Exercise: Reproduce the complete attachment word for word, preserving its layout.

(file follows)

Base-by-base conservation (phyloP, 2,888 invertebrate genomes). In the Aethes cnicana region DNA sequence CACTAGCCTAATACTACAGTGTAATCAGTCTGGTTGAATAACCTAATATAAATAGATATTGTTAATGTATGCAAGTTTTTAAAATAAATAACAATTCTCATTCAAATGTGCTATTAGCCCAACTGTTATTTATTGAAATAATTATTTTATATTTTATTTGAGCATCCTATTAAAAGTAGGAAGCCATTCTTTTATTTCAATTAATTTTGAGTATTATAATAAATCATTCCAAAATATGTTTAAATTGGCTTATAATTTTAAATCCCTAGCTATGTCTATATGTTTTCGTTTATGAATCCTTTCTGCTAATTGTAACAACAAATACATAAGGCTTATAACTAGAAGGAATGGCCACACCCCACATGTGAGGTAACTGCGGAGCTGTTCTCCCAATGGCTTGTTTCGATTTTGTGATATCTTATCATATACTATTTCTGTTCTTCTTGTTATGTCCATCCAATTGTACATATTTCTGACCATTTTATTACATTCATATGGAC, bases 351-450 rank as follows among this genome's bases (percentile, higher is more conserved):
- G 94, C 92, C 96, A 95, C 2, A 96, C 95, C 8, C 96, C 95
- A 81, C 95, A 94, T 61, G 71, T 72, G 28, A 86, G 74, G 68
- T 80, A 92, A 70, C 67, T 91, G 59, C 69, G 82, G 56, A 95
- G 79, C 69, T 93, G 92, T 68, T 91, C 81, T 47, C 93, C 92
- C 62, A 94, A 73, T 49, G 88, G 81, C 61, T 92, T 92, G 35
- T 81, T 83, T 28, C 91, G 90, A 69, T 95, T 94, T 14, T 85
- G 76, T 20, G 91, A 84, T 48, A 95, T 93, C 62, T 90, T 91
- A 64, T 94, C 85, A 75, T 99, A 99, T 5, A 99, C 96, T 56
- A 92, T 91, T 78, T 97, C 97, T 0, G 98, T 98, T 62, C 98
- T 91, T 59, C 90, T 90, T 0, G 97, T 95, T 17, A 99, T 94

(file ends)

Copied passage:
Base-by-base conservation (phyloP, 2,888 invertebrate genomes). In the Aethes cnicana region DNA sequence CACTAGCCTAATACTACAGTGTAATCAGTCTGGTTGAATAACCTAATATAAATAGATATTGTTAATGTATGCAAGTTTTTAAAATAAATAACAATTCTCATTCAAATGTGCTATTAGCCCAACTGTTATTTATTGAAATAATTATTTTATATTTTATTTGAGCATCCTATTAAAAGTAGGAAGCCATTCTTTTATTTCAATTAATTTTGAGTATTATAATAAATCATTCCAAAATATGTTTAAATTGGCTTATAATTTTAAATCCCTAGCTATGTCTATATGTTTTCGTTTATGAATCCTTTCTGCTAATTGTAACAACAAATACATAAGGCTTATAACTAGAAGGAATGGCCACACCCCACATGTGAGGTAACTGCGGAGCTGTTCTCCCAATGGCTTGTTTCGATTTTGTGATATCTTATCATATACTATTTCTGTTCTTCTTGTTATGTCCATCCAATTGTACATATTTCTGACCATTTTATTACATTCATATGGAC, bases 351-450 rank as follows among this genome's bases (percentile, higher is more conserved):
- G 94, C 92, C 96, A 95, C 2, A 96, C 95, C 8, C 96, C 95
- A 81, C 95, A 94, T 61, G 71, T 72, G 28, A 86, G 74, G 68
- T 80, A 92, A 70, C 67, T 91, G 59, C 69, G 82, G 56, A 95
- G 79, C 69, T 93, G 92, T 68, T 91, C 81, T 47, C 93, C 92
- C 62, A 94, A 73, T 49, G 88, G 81, C 61, T 92, T 92, G 35
- T 81, T 83, T 28, C 91, G 90, A 69, T 95, T 94, T 14, T 85
- G 76, T 20, G 91, A 84, T 48, A 95, T 93, C 62, T 90, T 91
- A 64, T 94, C 85, A 75, T 99, A 99, T 5, A 99, C 96, T 56
- A 92, T 91, T 78, T 97, C 97, T 0, G 98, T 98, T 62, C 98
- T 91, T 59, C 90, T 90, T 0, G 97, T 95, T 17, A 99, T 94